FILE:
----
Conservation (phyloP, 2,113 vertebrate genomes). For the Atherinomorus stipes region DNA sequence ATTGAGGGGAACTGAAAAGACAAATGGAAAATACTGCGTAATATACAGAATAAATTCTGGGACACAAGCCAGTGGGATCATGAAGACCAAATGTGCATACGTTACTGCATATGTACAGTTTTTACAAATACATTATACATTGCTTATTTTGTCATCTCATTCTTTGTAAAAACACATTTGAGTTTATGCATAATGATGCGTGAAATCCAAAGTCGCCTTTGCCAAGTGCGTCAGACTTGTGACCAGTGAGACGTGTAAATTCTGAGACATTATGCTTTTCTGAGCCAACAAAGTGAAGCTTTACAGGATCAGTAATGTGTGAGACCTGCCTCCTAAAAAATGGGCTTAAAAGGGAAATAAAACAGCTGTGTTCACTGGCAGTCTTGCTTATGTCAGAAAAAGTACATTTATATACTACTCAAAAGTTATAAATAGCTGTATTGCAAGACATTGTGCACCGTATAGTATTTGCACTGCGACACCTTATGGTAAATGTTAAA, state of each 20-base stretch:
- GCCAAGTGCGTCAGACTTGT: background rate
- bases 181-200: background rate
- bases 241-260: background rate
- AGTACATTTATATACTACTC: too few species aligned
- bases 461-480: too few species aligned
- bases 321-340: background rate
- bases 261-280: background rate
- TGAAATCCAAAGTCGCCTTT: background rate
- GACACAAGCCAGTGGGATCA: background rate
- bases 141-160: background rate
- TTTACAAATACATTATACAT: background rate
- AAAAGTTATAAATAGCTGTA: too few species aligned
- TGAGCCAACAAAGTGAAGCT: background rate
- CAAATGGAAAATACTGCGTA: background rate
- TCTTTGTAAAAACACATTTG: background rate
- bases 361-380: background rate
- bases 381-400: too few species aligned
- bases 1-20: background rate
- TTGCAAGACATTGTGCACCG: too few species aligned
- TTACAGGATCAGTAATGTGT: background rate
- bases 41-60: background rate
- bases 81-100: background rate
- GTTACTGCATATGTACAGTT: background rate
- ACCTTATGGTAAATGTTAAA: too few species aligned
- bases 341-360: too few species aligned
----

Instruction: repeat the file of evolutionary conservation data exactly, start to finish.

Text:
Conservation (phyloP, 2,113 vertebrate genomes). For the Atherinomorus stipes region DNA sequence ATTGAGGGGAACTGAAAAGACAAATGGAAAATACTGCGTAATATACAGAATAAATTCTGGGACACAAGCCAGTGGGATCATGAAGACCAAATGTGCATACGTTACTGCATATGTACAGTTTTTACAAATACATTATACATTGCTTATTTTGTCATCTCATTCTTTGTAAAAACACATTTGAGTTTATGCATAATGATGCGTGAAATCCAAAGTCGCCTTTGCCAAGTGCGTCAGACTTGTGACCAGTGAGACGTGTAAATTCTGAGACATTATGCTTTTCTGAGCCAACAAAGTGAAGCTTTACAGGATCAGTAATGTGTGAGACCTGCCTCCTAAAAAATGGGCTTAAAAGGGAAATAAAACAGCTGTGTTCACTGGCAGTCTTGCTTATGTCAGAAAAAGTACATTTATATACTACTCAAAAGTTATAAATAGCTGTATTGCAAGACATTGTGCACCGTATAGTATTTGCACTGCGACACCTTATGGTAAATGTTAAA, state of each 20-base stretch:
- GCCAAGTGCGTCAGACTTGT: background rate
- bases 181-200: background rate
- bases 241-260: background rate
- AGTACATTTATATACTACTC: too few species aligned
- bases 461-480: too few species aligned
- bases 321-340: background rate
- bases 261-280: background rate
- TGAAATCCAAAGTCGCCTTT: background rate
- GACACAAGCCAGTGGGATCA: background rate
- bases 141-160: background rate
- TTTACAAATACATTATACAT: background rate
- AAAAGTTATAAATAGCTGTA: too few species aligned
- TGAGCCAACAAAGTGAAGCT: background rate
- CAAATGGAAAATACTGCGTA: background rate
- TCTTTGTAAAAACACATTTG: background rate
- bases 361-380: background rate
- bases 381-400: too few species aligned
- bases 1-20: background rate
- TTGCAAGACATTGTGCACCG: too few species aligned
- TTACAGGATCAGTAATGTGT: background rate
- bases 41-60: background rate
- bases 81-100: background rate
- GTTACTGCATATGTACAGTT: background rate
- ACCTTATGGTAAATGTTAAA: too few species aligned
- bases 341-360: too few species aligned